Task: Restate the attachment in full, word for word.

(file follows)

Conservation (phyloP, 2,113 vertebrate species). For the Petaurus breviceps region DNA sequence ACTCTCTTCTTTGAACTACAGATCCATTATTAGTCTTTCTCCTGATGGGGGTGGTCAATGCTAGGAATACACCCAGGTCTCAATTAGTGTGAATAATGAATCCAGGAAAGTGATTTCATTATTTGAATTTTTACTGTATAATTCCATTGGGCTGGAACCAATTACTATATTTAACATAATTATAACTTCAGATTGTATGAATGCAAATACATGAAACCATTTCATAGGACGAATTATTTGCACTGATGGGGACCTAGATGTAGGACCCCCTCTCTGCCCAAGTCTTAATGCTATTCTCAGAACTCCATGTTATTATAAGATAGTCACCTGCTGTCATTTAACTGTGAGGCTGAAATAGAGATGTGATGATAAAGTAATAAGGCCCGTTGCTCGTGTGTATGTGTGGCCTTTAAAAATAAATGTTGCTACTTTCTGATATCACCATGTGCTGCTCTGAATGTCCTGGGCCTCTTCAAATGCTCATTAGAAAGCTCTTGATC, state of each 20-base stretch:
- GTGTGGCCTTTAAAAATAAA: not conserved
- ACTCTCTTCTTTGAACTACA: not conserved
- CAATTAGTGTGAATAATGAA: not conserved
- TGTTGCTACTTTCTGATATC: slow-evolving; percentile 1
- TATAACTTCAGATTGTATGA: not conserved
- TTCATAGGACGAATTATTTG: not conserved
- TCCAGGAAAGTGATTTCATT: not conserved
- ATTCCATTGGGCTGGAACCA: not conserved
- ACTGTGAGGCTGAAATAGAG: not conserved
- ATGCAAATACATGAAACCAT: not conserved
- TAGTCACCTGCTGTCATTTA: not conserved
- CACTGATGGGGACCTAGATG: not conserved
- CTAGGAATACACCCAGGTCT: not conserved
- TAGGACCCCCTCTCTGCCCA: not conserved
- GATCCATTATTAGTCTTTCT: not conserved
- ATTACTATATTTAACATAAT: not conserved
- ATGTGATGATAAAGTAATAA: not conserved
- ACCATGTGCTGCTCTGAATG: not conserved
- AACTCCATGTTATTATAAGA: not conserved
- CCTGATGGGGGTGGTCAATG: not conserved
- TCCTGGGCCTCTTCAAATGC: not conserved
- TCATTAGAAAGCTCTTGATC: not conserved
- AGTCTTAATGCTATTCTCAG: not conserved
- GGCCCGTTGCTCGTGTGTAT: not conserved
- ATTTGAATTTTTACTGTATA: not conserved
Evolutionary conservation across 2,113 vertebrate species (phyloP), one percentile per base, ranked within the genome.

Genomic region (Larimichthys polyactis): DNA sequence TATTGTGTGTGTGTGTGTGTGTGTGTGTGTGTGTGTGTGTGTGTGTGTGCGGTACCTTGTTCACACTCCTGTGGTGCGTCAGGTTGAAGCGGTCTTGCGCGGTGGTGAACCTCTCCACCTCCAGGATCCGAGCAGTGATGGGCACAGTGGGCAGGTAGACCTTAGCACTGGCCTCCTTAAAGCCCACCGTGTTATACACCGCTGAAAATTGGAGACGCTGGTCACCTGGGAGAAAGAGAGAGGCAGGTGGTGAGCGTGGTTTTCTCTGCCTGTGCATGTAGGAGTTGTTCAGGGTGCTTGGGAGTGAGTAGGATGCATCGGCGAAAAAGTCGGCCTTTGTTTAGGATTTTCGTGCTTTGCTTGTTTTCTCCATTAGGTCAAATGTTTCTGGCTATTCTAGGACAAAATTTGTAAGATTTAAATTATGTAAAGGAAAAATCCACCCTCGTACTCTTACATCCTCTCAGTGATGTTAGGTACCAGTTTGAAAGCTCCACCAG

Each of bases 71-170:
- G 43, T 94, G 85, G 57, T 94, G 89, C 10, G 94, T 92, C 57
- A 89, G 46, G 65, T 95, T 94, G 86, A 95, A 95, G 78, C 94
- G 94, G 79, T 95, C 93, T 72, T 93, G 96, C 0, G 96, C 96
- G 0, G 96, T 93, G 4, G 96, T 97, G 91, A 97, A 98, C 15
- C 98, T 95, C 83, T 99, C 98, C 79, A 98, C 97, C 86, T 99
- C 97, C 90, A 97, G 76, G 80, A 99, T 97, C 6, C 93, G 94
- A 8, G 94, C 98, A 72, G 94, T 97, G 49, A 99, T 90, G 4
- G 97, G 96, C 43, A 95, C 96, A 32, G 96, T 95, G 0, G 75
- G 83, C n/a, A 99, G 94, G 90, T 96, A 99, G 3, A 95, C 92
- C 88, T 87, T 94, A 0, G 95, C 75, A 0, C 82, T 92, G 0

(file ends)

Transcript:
Conservation (phyloP, 2,113 vertebrate species). For the Petaurus breviceps region DNA sequence ACTCTCTTCTTTGAACTACAGATCCATTATTAGTCTTTCTCCTGATGGGGGTGGTCAATGCTAGGAATACACCCAGGTCTCAATTAGTGTGAATAATGAATCCAGGAAAGTGATTTCATTATTTGAATTTTTACTGTATAATTCCATTGGGCTGGAACCAATTACTATATTTAACATAATTATAACTTCAGATTGTATGAATGCAAATACATGAAACCATTTCATAGGACGAATTATTTGCACTGATGGGGACCTAGATGTAGGACCCCCTCTCTGCCCAAGTCTTAATGCTATTCTCAGAACTCCATGTTATTATAAGATAGTCACCTGCTGTCATTTAACTGTGAGGCTGAAATAGAGATGTGATGATAAAGTAATAAGGCCCGTTGCTCGTGTGTATGTGTGGCCTTTAAAAATAAATGTTGCTACTTTCTGATATCACCATGTGCTGCTCTGAATGTCCTGGGCCTCTTCAAATGCTCATTAGAAAGCTCTTGATC, state of each 20-base stretch:
- GTGTGGCCTTTAAAAATAAA: not conserved
- ACTCTCTTCTTTGAACTACA: not conserved
- CAATTAGTGTGAATAATGAA: not conserved
- TGTTGCTACTTTCTGATATC: slow-evolving; percentile 1
- TATAACTTCAGATTGTATGA: not conserved
- TTCATAGGACGAATTATTTG: not conserved
- TCCAGGAAAGTGATTTCATT: not conserved
- ATTCCATTGGGCTGGAACCA: not conserved
- ACTGTGAGGCTGAAATAGAG: not conserved
- ATGCAAATACATGAAACCAT: not conserved
- TAGTCACCTGCTGTCATTTA: not conserved
- CACTGATGGGGACCTAGATG: not conserved
- CTAGGAATACACCCAGGTCT: not conserved
- TAGGACCCCCTCTCTGCCCA: not conserved
- GATCCATTATTAGTCTTTCT: not conserved
- ATTACTATATTTAACATAAT: not conserved
- ATGTGATGATAAAGTAATAA: not conserved
- ACCATGTGCTGCTCTGAATG: not conserved
- AACTCCATGTTATTATAAGA: not conserved
- CCTGATGGGGGTGGTCAATG: not conserved
- TCCTGGGCCTCTTCAAATGC: not conserved
- TCATTAGAAAGCTCTTGATC: not conserved
- AGTCTTAATGCTATTCTCAG: not conserved
- GGCCCGTTGCTCGTGTGTAT: not conserved
- ATTTGAATTTTTACTGTATA: not conserved
Evolutionary conservation across 2,113 vertebrate species (phyloP), one percentile per base, ranked within the genome.

Genomic region (Larimichthys polyactis): DNA sequence TATTGTGTGTGTGTGTGTGTGTGTGTGTGTGTGTGTGTGTGTGTGTGTGCGGTACCTTGTTCACACTCCTGTGGTGCGTCAGGTTGAAGCGGTCTTGCGCGGTGGTGAACCTCTCCACCTCCAGGATCCGAGCAGTGATGGGCACAGTGGGCAGGTAGACCTTAGCACTGGCCTCCTTAAAGCCCACCGTGTTATACACCGCTGAAAATTGGAGACGCTGGTCACCTGGGAGAAAGAGAGAGGCAGGTGGTGAGCGTGGTTTTCTCTGCCTGTGCATGTAGGAGTTGTTCAGGGTGCTTGGGAGTGAGTAGGATGCATCGGCGAAAAAGTCGGCCTTTGTTTAGGATTTTCGTGCTTTGCTTGTTTTCTCCATTAGGTCAAATGTTTCTGGCTATTCTAGGACAAAATTTGTAAGATTTAAATTATGTAAAGGAAAAATCCACCCTCGTACTCTTACATCCTCTCAGTGATGTTAGGTACCAGTTTGAAAGCTCCACCAG

Each of bases 71-170:
- G 43, T 94, G 85, G 57, T 94, G 89, C 10, G 94, T 92, C 57
- A 89, G 46, G 65, T 95, T 94, G 86, A 95, A 95, G 78, C 94
- G 94, G 79, T 95, C 93, T 72, T 93, G 96, C 0, G 96, C 96
- G 0, G 96, T 93, G 4, G 96, T 97, G 91, A 97, A 98, C 15
- C 98, T 95, C 83, T 99, C 98, C 79, A 98, C 97, C 86, T 99
- C 97, C 90, A 97, G 76, G 80, A 99, T 97, C 6, C 93, G 94
- A 8, G 94, C 98, A 72, G 94, T 97, G 49, A 99, T 90, G 4
- G 97, G 96, C 43, A 95, C 96, A 32, G 96, T 95, G 0, G 75
- G 83, C n/a, A 99, G 94, G 90, T 96, A 99, G 3, A 95, C 92
- C 88, T 87, T 94, A 0, G 95, C 75, A 0, C 82, T 92, G 0